Catching up with the Police Firearms Licensing teams

Clay Shooting Magazine editor James Marchington visited the Northern Shooting Show and meets the Police Firearms Licensing teams.

This column all too often becomes a bit of a moan, if not an actual rant, about something that’s got my goat – so let’s talk about something positive for once!

I recently visited the Northern Shooting Show for the first time. I’d heard nothing but good things about the show, but for one reason or another had never been able to attend, so this year I jumped at the chance.

I wasn’t disappointed. It was a great show with a really good atmosphere. The organisers were friendly and helpful, I got in and out with minimal delay on both days, and the show did what it said on the tin – it was a shooting show, without a load of candy floss and garden furniture stalls shoehorned in to make up the numbers.

Located on the Great Yorkshire Showground in Harrogate, it attracts a good many exhibitors and visitors from northern England and even across the border from Scotland, so I was able to catch up with people I see all too rarely, living as I do on the outskirts of London – sterling folks like Byron and Darryl Pace, Rachel Carrie and BASC’s Duncan Thomas. 

There was too much at the show to describe it all, from Cai Ap Bryn’s excellent Game & Flames stand, to the Deerhunter Symposium, the CPSA and BASC’s have-a-go stands, and three halls packed with guns, accessories and clothing.

One thing that caught my eye was the row of police firearms licensing department stands – no fewer than ten – between them covering most of northern England. They weren’t just marketing stalls; they were staffed by the actual teams who handle firearms licensing for North Yorkshire, Cumbria, Durham and the rest.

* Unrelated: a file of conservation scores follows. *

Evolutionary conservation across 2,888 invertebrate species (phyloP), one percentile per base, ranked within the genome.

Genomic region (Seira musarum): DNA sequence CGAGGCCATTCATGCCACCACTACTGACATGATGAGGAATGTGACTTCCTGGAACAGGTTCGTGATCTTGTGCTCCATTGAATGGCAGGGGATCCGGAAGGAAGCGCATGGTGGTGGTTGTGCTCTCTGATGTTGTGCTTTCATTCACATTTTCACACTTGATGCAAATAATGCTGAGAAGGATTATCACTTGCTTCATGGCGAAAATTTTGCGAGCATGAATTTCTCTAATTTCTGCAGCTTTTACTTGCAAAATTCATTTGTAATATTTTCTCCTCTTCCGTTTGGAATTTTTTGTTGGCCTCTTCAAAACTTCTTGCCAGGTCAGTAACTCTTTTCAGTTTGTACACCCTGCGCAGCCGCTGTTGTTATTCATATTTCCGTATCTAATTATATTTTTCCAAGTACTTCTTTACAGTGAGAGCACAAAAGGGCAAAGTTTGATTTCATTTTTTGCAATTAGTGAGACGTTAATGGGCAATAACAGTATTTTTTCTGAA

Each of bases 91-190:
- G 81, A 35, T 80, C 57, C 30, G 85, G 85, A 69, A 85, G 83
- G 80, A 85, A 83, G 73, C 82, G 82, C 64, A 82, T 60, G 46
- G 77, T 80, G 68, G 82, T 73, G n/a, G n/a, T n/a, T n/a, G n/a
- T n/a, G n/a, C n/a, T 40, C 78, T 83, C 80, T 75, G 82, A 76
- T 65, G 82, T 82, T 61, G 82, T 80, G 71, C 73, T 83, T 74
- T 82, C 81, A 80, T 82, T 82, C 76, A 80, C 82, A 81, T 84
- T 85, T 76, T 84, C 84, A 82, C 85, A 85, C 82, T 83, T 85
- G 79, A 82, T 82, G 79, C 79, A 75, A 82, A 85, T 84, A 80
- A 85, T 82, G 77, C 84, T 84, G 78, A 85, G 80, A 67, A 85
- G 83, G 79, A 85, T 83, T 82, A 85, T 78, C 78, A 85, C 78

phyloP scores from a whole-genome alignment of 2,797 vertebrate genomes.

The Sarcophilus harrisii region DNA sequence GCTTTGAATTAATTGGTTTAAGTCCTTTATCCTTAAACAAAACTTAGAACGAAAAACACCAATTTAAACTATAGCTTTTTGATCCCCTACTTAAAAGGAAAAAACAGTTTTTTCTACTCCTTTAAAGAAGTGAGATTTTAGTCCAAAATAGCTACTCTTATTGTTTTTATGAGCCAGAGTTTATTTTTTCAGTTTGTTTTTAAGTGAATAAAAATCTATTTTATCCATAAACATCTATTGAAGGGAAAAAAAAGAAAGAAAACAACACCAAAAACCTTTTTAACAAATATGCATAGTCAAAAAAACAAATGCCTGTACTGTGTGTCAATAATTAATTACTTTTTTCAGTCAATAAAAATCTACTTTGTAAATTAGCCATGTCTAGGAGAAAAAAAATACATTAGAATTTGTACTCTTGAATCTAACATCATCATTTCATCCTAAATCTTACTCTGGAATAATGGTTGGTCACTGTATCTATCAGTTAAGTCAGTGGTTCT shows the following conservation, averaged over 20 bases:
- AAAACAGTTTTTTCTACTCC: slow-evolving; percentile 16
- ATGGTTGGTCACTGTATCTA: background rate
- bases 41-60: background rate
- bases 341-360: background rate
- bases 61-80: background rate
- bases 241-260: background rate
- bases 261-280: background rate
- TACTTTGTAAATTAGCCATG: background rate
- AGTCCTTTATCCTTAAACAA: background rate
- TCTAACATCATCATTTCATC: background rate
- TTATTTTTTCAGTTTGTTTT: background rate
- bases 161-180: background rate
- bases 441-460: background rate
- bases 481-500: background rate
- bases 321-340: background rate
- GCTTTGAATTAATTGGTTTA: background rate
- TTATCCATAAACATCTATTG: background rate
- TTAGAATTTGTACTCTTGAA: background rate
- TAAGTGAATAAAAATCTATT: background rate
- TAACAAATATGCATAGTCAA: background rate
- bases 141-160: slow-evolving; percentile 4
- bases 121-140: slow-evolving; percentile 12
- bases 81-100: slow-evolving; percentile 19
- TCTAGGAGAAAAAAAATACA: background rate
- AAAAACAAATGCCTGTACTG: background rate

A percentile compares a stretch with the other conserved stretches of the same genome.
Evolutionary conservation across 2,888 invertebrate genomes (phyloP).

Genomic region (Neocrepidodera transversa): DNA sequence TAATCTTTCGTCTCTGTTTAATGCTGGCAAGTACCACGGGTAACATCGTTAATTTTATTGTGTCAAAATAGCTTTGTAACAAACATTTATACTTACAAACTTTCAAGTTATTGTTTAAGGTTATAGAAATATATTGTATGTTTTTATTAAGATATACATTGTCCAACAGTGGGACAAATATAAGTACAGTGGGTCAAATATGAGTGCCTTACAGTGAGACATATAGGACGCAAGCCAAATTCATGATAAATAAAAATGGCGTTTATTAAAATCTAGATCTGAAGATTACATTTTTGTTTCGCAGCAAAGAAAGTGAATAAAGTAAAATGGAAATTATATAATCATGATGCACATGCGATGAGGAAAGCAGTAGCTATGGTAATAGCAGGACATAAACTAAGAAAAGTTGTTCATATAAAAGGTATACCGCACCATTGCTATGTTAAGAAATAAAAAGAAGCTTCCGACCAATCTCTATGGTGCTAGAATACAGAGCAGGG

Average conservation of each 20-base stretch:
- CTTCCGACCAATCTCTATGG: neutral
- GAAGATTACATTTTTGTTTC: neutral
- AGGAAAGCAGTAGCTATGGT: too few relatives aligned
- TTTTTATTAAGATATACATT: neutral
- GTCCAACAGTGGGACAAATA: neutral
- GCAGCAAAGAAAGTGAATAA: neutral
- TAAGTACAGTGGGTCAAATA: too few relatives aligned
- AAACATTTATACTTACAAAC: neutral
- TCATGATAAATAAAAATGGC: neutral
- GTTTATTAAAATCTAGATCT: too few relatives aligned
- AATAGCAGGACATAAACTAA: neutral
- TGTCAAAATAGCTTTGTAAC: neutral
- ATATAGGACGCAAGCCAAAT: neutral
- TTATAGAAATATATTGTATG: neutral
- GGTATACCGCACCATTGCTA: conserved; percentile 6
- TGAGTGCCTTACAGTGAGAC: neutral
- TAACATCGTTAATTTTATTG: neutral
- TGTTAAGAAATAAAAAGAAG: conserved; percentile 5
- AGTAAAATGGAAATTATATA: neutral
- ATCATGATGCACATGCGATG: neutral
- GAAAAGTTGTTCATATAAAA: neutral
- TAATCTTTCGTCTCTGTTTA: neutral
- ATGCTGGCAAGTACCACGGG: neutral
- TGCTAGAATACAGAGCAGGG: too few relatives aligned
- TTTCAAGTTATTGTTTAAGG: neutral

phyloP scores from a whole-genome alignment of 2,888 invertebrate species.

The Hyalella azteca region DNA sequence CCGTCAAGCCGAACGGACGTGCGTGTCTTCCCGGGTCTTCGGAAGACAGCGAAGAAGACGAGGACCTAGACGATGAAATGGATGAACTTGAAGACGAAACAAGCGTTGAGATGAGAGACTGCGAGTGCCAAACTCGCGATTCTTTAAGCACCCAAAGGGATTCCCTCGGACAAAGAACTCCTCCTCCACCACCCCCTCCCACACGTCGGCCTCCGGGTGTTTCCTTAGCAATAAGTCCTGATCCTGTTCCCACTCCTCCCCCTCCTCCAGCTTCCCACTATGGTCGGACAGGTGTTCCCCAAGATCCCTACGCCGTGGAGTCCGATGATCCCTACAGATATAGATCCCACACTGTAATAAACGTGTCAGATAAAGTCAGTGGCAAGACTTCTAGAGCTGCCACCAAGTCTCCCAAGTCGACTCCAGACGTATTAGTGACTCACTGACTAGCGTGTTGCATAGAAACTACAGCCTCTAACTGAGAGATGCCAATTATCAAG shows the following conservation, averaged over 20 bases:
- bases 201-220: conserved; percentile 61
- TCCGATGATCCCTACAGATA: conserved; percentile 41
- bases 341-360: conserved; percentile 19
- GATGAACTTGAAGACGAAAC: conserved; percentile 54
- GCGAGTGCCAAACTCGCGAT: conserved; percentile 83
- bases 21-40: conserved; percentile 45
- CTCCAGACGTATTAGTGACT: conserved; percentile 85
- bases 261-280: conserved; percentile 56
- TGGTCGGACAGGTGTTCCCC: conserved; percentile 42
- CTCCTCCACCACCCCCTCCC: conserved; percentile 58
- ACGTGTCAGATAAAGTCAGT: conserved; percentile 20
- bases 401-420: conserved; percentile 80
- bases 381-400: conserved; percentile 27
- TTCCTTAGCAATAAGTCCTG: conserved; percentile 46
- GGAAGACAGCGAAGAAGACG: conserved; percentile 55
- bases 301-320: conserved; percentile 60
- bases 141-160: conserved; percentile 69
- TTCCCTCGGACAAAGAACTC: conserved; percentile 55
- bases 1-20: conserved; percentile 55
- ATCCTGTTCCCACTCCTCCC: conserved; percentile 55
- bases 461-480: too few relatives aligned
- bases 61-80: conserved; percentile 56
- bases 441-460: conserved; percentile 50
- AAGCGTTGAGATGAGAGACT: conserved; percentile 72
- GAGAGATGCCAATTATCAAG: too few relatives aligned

This makes the Northern Shooting Show unique – nowhere else can you simply walk up and chat with the people who handle licensing applications on a daily basis.

Unsurprisingly my local force, Surrey, hadn’t made the trip to North Yorkshire, so I looked for the most southerly outfit I could find, and as a result I ended up introducing myself to Andrew Hawkins, senior administrator with Lincolnshire’s firearms licensing team.

He greeted me with a beaming smile and a handshake, and we chatted for some time about the show, shooters in general, and his role in particular.

“We’re some way from Lincolnshire today but we wanted to get out and meet the shooting community. There’s nothing better than talking to people face-to-face and I’m really enjoying it,” he told me, explaining that he is usually office-based while his FEOs are out in the field meeting shooters every day. 

“We’re here to protect the shooting community,” he continued. “It’s not a ‘them and us’ situation. At the end of the day we’ve all got the same aim, which is to keep people safe and let shooters enjoy their sport.”

Andrew was kept busy through the show explaining Lincolnshire’s new online application process, which has speeded up applications and renewals while also improving accuracy. “You can even apply on your mobile phone now,” he added.

All very impressive – but what really struck me was how refreshing it was to meet a real live human being face to face, rather than dealing with forms, websites and emails.

I get the feeling the police found the show useful, and certainly the shooters appreciated seeing them there. It’s a brilliant idea which I’d love to see taken up at more shows and game fairs around the country. 

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